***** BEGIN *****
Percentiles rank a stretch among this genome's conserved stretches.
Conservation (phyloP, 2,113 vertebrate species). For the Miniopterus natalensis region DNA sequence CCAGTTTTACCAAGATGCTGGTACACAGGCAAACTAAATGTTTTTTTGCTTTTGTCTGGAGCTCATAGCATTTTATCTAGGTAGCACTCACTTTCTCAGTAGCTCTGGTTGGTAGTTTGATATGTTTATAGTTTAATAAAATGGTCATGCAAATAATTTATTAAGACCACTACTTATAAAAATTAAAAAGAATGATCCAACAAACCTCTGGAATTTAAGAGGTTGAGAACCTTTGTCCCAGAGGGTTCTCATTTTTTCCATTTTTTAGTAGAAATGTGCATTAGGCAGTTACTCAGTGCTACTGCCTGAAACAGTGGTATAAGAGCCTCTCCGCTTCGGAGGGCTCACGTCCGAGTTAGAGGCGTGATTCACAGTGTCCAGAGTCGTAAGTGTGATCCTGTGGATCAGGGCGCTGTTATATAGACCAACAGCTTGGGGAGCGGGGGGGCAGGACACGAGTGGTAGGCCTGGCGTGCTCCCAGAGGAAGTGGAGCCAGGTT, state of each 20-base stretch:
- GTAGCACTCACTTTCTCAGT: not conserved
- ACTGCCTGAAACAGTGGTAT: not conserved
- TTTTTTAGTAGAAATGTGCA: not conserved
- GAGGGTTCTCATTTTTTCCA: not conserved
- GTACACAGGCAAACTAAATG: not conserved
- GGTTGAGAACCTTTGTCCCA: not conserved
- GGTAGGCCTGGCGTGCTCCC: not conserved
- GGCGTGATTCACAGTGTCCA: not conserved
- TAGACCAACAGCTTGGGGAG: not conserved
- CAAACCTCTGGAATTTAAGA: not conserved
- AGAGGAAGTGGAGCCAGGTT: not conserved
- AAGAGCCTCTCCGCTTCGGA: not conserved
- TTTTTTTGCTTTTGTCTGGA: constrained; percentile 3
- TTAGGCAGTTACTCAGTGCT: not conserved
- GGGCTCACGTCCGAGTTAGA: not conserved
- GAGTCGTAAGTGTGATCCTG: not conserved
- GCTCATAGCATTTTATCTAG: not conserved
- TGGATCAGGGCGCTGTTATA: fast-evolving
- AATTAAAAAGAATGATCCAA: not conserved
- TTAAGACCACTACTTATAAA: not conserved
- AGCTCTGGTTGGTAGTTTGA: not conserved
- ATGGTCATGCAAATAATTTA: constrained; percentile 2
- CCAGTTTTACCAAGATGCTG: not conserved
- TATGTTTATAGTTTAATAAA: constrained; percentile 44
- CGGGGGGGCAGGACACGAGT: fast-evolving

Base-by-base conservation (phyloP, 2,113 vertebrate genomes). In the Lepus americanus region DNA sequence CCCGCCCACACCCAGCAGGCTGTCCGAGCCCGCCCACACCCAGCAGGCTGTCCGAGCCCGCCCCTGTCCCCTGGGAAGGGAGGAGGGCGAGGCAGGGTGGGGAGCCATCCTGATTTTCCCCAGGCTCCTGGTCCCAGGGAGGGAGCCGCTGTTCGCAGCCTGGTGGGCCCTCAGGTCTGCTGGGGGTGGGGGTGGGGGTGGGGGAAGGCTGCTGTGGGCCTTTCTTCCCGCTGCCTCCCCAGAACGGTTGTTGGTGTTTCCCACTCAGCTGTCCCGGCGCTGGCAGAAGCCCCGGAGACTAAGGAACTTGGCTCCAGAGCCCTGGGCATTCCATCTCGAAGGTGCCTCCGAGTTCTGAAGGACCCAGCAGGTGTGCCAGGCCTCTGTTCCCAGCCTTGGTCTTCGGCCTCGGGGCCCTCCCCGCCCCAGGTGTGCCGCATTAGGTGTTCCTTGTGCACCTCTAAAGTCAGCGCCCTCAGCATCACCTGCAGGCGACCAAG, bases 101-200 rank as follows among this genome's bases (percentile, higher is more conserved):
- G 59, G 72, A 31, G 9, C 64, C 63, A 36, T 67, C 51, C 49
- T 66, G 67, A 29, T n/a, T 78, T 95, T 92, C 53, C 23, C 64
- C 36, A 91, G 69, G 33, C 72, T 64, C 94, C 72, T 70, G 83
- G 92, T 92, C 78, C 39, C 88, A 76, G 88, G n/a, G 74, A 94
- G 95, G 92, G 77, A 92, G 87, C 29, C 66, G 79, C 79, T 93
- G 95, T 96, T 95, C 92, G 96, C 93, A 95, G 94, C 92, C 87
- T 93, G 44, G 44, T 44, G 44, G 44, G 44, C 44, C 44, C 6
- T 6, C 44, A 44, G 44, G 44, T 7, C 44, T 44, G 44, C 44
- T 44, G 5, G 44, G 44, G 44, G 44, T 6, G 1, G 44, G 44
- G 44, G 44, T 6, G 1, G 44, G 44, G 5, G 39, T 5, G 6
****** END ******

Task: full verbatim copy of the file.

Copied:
Percentiles rank a stretch among this genome's conserved stretches.
Conservation (phyloP, 2,113 vertebrate species). For the Miniopterus natalensis region DNA sequence CCAGTTTTACCAAGATGCTGGTACACAGGCAAACTAAATGTTTTTTTGCTTTTGTCTGGAGCTCATAGCATTTTATCTAGGTAGCACTCACTTTCTCAGTAGCTCTGGTTGGTAGTTTGATATGTTTATAGTTTAATAAAATGGTCATGCAAATAATTTATTAAGACCACTACTTATAAAAATTAAAAAGAATGATCCAACAAACCTCTGGAATTTAAGAGGTTGAGAACCTTTGTCCCAGAGGGTTCTCATTTTTTCCATTTTTTAGTAGAAATGTGCATTAGGCAGTTACTCAGTGCTACTGCCTGAAACAGTGGTATAAGAGCCTCTCCGCTTCGGAGGGCTCACGTCCGAGTTAGAGGCGTGATTCACAGTGTCCAGAGTCGTAAGTGTGATCCTGTGGATCAGGGCGCTGTTATATAGACCAACAGCTTGGGGAGCGGGGGGGCAGGACACGAGTGGTAGGCCTGGCGTGCTCCCAGAGGAAGTGGAGCCAGGTT, state of each 20-base stretch:
- GTAGCACTCACTTTCTCAGT: not conserved
- ACTGCCTGAAACAGTGGTAT: not conserved
- TTTTTTAGTAGAAATGTGCA: not conserved
- GAGGGTTCTCATTTTTTCCA: not conserved
- GTACACAGGCAAACTAAATG: not conserved
- GGTTGAGAACCTTTGTCCCA: not conserved
- GGTAGGCCTGGCGTGCTCCC: not conserved
- GGCGTGATTCACAGTGTCCA: not conserved
- TAGACCAACAGCTTGGGGAG: not conserved
- CAAACCTCTGGAATTTAAGA: not conserved
- AGAGGAAGTGGAGCCAGGTT: not conserved
- AAGAGCCTCTCCGCTTCGGA: not conserved
- TTTTTTTGCTTTTGTCTGGA: constrained; percentile 3
- TTAGGCAGTTACTCAGTGCT: not conserved
- GGGCTCACGTCCGAGTTAGA: not conserved
- GAGTCGTAAGTGTGATCCTG: not conserved
- GCTCATAGCATTTTATCTAG: not conserved
- TGGATCAGGGCGCTGTTATA: fast-evolving
- AATTAAAAAGAATGATCCAA: not conserved
- TTAAGACCACTACTTATAAA: not conserved
- AGCTCTGGTTGGTAGTTTGA: not conserved
- ATGGTCATGCAAATAATTTA: constrained; percentile 2
- CCAGTTTTACCAAGATGCTG: not conserved
- TATGTTTATAGTTTAATAAA: constrained; percentile 44
- CGGGGGGGCAGGACACGAGT: fast-evolving

Base-by-base conservation (phyloP, 2,113 vertebrate genomes). In the Lepus americanus region DNA sequence CCCGCCCACACCCAGCAGGCTGTCCGAGCCCGCCCACACCCAGCAGGCTGTCCGAGCCCGCCCCTGTCCCCTGGGAAGGGAGGAGGGCGAGGCAGGGTGGGGAGCCATCCTGATTTTCCCCAGGCTCCTGGTCCCAGGGAGGGAGCCGCTGTTCGCAGCCTGGTGGGCCCTCAGGTCTGCTGGGGGTGGGGGTGGGGGTGGGGGAAGGCTGCTGTGGGCCTTTCTTCCCGCTGCCTCCCCAGAACGGTTGTTGGTGTTTCCCACTCAGCTGTCCCGGCGCTGGCAGAAGCCCCGGAGACTAAGGAACTTGGCTCCAGAGCCCTGGGCATTCCATCTCGAAGGTGCCTCCGAGTTCTGAAGGACCCAGCAGGTGTGCCAGGCCTCTGTTCCCAGCCTTGGTCTTCGGCCTCGGGGCCCTCCCCGCCCCAGGTGTGCCGCATTAGGTGTTCCTTGTGCACCTCTAAAGTCAGCGCCCTCAGCATCACCTGCAGGCGACCAAG, bases 101-200 rank as follows among this genome's bases (percentile, higher is more conserved):
- G 59, G 72, A 31, G 9, C 64, C 63, A 36, T 67, C 51, C 49
- T 66, G 67, A 29, T n/a, T 78, T 95, T 92, C 53, C 23, C 64
- C 36, A 91, G 69, G 33, C 72, T 64, C 94, C 72, T 70, G 83
- G 92, T 92, C 78, C 39, C 88, A 76, G 88, G n/a, G 74, A 94
- G 95, G 92, G 77, A 92, G 87, C 29, C 66, G 79, C 79, T 93
- G 95, T 96, T 95, C 92, G 96, C 93, A 95, G 94, C 92, C 87
- T 93, G 44, G 44, T 44, G 44, G 44, G 44, C 44, C 44, C 6
- T 6, C 44, A 44, G 44, G 44, T 7, C 44, T 44, G 44, C 44
- T 44, G 5, G 44, G 44, G 44, G 44, T 6, G 1, G 44, G 44
- G 44, G 44, T 6, G 1, G 44, G 44, G 5, G 39, T 5, G 6